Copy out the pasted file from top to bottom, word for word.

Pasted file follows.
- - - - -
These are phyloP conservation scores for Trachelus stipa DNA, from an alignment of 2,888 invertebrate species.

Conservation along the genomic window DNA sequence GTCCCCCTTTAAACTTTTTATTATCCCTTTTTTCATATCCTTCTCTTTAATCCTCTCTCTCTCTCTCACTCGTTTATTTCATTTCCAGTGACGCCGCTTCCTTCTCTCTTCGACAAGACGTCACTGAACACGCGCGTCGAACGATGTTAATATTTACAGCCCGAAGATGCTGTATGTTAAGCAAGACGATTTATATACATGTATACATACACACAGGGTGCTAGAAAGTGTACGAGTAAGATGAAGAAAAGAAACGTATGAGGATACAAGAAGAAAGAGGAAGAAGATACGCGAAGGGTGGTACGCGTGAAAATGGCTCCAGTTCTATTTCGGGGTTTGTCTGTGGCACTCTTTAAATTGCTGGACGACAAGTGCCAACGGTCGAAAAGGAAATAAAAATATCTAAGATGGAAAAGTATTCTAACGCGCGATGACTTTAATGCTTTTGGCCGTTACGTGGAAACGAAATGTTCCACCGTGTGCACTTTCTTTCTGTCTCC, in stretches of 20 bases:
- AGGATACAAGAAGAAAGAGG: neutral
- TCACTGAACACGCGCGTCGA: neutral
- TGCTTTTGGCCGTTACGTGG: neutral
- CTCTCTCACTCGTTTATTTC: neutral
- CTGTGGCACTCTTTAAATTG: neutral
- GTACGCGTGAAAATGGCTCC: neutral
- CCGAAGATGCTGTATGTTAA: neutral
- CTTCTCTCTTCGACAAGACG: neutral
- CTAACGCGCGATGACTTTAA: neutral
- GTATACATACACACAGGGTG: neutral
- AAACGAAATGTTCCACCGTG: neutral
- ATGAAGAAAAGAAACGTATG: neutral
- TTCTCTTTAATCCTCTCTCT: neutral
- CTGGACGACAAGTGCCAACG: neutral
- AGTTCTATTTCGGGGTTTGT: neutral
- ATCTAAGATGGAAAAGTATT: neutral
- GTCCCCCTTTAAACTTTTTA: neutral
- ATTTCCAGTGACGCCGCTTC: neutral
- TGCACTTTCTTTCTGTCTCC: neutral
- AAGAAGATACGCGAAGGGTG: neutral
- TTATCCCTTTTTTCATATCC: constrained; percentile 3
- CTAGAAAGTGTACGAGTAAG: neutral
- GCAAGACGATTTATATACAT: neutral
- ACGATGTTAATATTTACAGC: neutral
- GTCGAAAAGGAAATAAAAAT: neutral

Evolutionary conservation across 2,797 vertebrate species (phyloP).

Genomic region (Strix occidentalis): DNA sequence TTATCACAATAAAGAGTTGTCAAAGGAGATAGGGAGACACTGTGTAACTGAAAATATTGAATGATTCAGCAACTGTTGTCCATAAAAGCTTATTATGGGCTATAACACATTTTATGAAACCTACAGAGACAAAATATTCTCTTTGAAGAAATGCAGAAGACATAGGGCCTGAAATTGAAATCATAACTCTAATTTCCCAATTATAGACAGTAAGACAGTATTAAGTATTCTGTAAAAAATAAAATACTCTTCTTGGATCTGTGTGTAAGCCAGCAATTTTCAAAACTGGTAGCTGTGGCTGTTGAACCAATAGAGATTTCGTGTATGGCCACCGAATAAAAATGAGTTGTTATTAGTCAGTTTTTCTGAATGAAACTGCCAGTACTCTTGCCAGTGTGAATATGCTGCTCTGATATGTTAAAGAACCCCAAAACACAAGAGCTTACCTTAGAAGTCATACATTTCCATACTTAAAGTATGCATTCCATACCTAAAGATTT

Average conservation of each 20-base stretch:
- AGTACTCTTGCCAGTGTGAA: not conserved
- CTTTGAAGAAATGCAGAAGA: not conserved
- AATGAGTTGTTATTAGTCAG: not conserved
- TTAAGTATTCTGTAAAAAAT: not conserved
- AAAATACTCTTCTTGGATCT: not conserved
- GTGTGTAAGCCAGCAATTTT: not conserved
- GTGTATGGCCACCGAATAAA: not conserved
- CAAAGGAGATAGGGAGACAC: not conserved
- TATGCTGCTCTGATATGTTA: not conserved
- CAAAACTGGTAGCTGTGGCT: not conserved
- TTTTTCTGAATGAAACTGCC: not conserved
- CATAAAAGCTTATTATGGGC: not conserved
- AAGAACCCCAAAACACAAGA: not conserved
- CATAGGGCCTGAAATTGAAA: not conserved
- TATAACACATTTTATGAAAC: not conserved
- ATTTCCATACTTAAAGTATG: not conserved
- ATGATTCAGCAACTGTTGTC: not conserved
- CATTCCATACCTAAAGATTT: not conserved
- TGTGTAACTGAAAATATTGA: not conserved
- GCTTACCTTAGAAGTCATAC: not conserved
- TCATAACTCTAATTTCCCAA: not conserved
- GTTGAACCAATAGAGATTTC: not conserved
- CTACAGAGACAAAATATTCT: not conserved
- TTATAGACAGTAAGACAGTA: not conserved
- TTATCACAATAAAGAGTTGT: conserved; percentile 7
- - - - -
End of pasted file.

These are phyloP conservation scores for Trachelus stipa DNA, from an alignment of 2,888 invertebrate species.

Conservation along the genomic window DNA sequence GTCCCCCTTTAAACTTTTTATTATCCCTTTTTTCATATCCTTCTCTTTAATCCTCTCTCTCTCTCTCACTCGTTTATTTCATTTCCAGTGACGCCGCTTCCTTCTCTCTTCGACAAGACGTCACTGAACACGCGCGTCGAACGATGTTAATATTTACAGCCCGAAGATGCTGTATGTTAAGCAAGACGATTTATATACATGTATACATACACACAGGGTGCTAGAAAGTGTACGAGTAAGATGAAGAAAAGAAACGTATGAGGATACAAGAAGAAAGAGGAAGAAGATACGCGAAGGGTGGTACGCGTGAAAATGGCTCCAGTTCTATTTCGGGGTTTGTCTGTGGCACTCTTTAAATTGCTGGACGACAAGTGCCAACGGTCGAAAAGGAAATAAAAATATCTAAGATGGAAAAGTATTCTAACGCGCGATGACTTTAATGCTTTTGGCCGTTACGTGGAAACGAAATGTTCCACCGTGTGCACTTTCTTTCTGTCTCC, in stretches of 20 bases:
- AGGATACAAGAAGAAAGAGG: neutral
- TCACTGAACACGCGCGTCGA: neutral
- TGCTTTTGGCCGTTACGTGG: neutral
- CTCTCTCACTCGTTTATTTC: neutral
- CTGTGGCACTCTTTAAATTG: neutral
- GTACGCGTGAAAATGGCTCC: neutral
- CCGAAGATGCTGTATGTTAA: neutral
- CTTCTCTCTTCGACAAGACG: neutral
- CTAACGCGCGATGACTTTAA: neutral
- GTATACATACACACAGGGTG: neutral
- AAACGAAATGTTCCACCGTG: neutral
- ATGAAGAAAAGAAACGTATG: neutral
- TTCTCTTTAATCCTCTCTCT: neutral
- CTGGACGACAAGTGCCAACG: neutral
- AGTTCTATTTCGGGGTTTGT: neutral
- ATCTAAGATGGAAAAGTATT: neutral
- GTCCCCCTTTAAACTTTTTA: neutral
- ATTTCCAGTGACGCCGCTTC: neutral
- TGCACTTTCTTTCTGTCTCC: neutral
- AAGAAGATACGCGAAGGGTG: neutral
- TTATCCCTTTTTTCATATCC: constrained; percentile 3
- CTAGAAAGTGTACGAGTAAG: neutral
- GCAAGACGATTTATATACAT: neutral
- ACGATGTTAATATTTACAGC: neutral
- GTCGAAAAGGAAATAAAAAT: neutral

Evolutionary conservation across 2,797 vertebrate species (phyloP).

Genomic region (Strix occidentalis): DNA sequence TTATCACAATAAAGAGTTGTCAAAGGAGATAGGGAGACACTGTGTAACTGAAAATATTGAATGATTCAGCAACTGTTGTCCATAAAAGCTTATTATGGGCTATAACACATTTTATGAAACCTACAGAGACAAAATATTCTCTTTGAAGAAATGCAGAAGACATAGGGCCTGAAATTGAAATCATAACTCTAATTTCCCAATTATAGACAGTAAGACAGTATTAAGTATTCTGTAAAAAATAAAATACTCTTCTTGGATCTGTGTGTAAGCCAGCAATTTTCAAAACTGGTAGCTGTGGCTGTTGAACCAATAGAGATTTCGTGTATGGCCACCGAATAAAAATGAGTTGTTATTAGTCAGTTTTTCTGAATGAAACTGCCAGTACTCTTGCCAGTGTGAATATGCTGCTCTGATATGTTAAAGAACCCCAAAACACAAGAGCTTACCTTAGAAGTCATACATTTCCATACTTAAAGTATGCATTCCATACCTAAAGATTT

Average conservation of each 20-base stretch:
- AGTACTCTTGCCAGTGTGAA: not conserved
- CTTTGAAGAAATGCAGAAGA: not conserved
- AATGAGTTGTTATTAGTCAG: not conserved
- TTAAGTATTCTGTAAAAAAT: not conserved
- AAAATACTCTTCTTGGATCT: not conserved
- GTGTGTAAGCCAGCAATTTT: not conserved
- GTGTATGGCCACCGAATAAA: not conserved
- CAAAGGAGATAGGGAGACAC: not conserved
- TATGCTGCTCTGATATGTTA: not conserved
- CAAAACTGGTAGCTGTGGCT: not conserved
- TTTTTCTGAATGAAACTGCC: not conserved
- CATAAAAGCTTATTATGGGC: not conserved
- AAGAACCCCAAAACACAAGA: not conserved
- CATAGGGCCTGAAATTGAAA: not conserved
- TATAACACATTTTATGAAAC: not conserved
- ATTTCCATACTTAAAGTATG: not conserved
- ATGATTCAGCAACTGTTGTC: not conserved
- CATTCCATACCTAAAGATTT: not conserved
- TGTGTAACTGAAAATATTGA: not conserved
- GCTTACCTTAGAAGTCATAC: not conserved
- TCATAACTCTAATTTCCCAA: not conserved
- GTTGAACCAATAGAGATTTC: not conserved
- CTACAGAGACAAAATATTCT: not conserved
- TTATAGACAGTAAGACAGTA: not conserved
- TTATCACAATAAAGAGTTGT: conserved; percentile 7